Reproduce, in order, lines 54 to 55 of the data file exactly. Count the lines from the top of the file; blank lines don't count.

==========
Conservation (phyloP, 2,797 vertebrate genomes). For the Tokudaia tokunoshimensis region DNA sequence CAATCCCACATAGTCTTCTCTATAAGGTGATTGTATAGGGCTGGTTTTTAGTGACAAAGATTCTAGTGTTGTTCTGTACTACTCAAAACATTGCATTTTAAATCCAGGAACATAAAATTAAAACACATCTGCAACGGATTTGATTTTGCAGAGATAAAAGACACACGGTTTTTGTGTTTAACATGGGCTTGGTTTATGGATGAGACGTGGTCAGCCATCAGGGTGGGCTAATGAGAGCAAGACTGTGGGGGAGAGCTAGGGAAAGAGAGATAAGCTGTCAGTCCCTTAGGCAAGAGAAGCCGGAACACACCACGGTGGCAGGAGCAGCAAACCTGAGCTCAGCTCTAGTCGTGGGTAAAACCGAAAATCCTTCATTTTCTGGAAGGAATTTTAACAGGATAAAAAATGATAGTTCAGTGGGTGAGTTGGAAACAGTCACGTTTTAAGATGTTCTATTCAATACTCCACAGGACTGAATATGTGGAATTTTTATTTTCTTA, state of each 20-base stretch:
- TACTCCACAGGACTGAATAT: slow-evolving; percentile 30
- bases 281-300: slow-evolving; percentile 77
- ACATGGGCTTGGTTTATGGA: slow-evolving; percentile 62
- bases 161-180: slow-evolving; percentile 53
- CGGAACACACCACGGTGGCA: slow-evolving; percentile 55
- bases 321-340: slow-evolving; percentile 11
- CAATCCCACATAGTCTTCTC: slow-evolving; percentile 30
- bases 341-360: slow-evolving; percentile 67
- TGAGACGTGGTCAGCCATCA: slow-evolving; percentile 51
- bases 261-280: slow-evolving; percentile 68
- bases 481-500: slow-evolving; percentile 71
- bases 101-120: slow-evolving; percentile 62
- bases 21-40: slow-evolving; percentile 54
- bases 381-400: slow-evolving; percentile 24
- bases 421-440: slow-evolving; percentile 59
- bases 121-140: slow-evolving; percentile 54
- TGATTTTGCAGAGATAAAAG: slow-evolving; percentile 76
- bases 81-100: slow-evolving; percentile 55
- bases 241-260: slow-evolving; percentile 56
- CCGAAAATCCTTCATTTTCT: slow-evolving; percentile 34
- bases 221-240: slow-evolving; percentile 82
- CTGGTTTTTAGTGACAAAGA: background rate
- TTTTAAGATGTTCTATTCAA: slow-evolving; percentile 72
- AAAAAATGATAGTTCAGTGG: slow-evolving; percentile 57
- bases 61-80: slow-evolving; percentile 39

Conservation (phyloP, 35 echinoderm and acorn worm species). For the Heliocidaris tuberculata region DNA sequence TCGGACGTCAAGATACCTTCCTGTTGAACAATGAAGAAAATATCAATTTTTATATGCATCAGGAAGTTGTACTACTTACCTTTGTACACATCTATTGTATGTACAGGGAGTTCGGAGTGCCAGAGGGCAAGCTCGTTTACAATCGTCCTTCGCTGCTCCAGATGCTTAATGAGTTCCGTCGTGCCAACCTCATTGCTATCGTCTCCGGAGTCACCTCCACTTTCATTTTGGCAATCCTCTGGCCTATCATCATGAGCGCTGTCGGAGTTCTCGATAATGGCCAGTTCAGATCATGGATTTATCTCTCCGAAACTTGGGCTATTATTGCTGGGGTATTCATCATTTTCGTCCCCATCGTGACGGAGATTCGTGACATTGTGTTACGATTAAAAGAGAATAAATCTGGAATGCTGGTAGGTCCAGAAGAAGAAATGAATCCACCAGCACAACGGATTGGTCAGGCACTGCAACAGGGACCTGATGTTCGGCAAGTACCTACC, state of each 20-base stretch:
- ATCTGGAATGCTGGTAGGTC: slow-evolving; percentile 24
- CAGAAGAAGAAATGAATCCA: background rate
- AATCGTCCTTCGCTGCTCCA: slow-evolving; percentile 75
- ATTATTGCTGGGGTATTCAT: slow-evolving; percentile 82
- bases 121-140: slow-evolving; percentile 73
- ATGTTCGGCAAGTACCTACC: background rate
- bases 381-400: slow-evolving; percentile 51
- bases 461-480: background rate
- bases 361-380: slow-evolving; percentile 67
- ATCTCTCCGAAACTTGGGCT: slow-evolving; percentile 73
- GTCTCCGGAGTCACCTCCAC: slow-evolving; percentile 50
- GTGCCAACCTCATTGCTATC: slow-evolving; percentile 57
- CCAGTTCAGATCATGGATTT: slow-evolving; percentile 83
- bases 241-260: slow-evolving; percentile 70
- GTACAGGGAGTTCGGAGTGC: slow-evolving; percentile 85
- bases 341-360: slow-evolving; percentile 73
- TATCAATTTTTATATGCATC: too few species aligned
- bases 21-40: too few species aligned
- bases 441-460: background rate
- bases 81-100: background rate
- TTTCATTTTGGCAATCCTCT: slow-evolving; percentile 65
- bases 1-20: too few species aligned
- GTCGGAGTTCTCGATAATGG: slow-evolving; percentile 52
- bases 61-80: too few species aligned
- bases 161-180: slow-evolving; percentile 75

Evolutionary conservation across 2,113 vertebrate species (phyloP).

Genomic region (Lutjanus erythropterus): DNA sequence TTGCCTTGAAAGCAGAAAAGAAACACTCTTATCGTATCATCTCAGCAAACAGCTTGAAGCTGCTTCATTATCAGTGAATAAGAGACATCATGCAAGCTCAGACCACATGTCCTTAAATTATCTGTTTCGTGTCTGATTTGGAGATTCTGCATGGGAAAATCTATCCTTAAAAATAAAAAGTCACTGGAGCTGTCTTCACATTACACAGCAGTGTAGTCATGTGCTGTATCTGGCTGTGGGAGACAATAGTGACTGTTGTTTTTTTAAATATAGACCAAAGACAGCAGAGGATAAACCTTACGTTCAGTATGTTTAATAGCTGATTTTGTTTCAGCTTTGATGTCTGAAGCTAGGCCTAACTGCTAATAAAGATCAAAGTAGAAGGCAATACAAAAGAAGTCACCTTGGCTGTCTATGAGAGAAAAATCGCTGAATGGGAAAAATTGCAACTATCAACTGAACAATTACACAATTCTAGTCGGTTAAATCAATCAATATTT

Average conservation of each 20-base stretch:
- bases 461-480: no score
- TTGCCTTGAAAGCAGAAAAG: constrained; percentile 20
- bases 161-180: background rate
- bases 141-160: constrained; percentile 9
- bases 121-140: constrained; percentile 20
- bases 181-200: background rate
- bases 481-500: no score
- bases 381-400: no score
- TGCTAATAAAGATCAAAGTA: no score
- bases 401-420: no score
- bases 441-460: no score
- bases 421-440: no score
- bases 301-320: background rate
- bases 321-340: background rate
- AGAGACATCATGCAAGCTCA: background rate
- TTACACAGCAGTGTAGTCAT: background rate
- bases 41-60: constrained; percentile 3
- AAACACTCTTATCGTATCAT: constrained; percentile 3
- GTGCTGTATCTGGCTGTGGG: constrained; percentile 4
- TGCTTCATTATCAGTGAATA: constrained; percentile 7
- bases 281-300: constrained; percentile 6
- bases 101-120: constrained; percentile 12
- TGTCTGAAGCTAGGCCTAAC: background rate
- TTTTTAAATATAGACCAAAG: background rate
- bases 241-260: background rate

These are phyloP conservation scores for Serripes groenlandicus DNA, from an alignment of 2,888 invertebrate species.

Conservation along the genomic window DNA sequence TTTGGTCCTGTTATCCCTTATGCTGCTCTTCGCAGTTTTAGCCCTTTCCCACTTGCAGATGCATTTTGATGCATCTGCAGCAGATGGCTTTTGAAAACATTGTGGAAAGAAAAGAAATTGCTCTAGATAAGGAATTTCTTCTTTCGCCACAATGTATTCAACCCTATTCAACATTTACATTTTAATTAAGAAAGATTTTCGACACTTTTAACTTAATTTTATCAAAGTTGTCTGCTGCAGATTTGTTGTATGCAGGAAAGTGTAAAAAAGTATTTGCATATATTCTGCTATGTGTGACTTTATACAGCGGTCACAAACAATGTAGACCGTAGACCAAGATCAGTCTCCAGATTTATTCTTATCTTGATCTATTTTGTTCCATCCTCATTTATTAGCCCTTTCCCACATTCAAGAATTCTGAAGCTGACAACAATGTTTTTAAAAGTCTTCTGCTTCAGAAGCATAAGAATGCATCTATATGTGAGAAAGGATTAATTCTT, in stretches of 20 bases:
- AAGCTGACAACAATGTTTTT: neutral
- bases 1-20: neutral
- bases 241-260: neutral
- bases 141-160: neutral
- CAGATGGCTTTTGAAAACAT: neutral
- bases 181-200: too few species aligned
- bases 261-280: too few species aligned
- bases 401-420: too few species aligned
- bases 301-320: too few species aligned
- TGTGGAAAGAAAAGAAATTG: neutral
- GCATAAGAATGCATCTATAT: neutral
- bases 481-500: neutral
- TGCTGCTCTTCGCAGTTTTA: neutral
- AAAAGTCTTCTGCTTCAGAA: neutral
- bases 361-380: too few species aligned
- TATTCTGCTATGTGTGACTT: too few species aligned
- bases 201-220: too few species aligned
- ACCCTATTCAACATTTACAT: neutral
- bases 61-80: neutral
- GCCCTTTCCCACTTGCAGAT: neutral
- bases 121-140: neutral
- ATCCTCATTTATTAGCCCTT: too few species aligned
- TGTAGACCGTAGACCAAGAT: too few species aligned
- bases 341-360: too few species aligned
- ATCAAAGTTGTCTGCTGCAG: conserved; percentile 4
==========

Genomic region (Lutjanus erythropterus): DNA sequence TTGCCTTGAAAGCAGAAAAGAAACACTCTTATCGTATCATCTCAGCAAACAGCTTGAAGCTGCTTCATTATCAGTGAATAAGAGACATCATGCAAGCTCAGACCACATGTCCTTAAATTATCTGTTTCGTGTCTGATTTGGAGATTCTGCATGGGAAAATCTATCCTTAAAAATAAAAAGTCACTGGAGCTGTCTTCACATTACACAGCAGTGTAGTCATGTGCTGTATCTGGCTGTGGGAGACAATAGTGACTGTTGTTTTTTTAAATATAGACCAAAGACAGCAGAGGATAAACCTTACGTTCAGTATGTTTAATAGCTGATTTTGTTTCAGCTTTGATGTCTGAAGCTAGGCCTAACTGCTAATAAAGATCAAAGTAGAAGGCAATACAAAAGAAGTCACCTTGGCTGTCTATGAGAGAAAAATCGCTGAATGGGAAAAATTGCAACTATCAACTGAACAATTACACAATTCTAGTCGGTTAAATCAATCAATATTT

Average conservation of each 20-base stretch: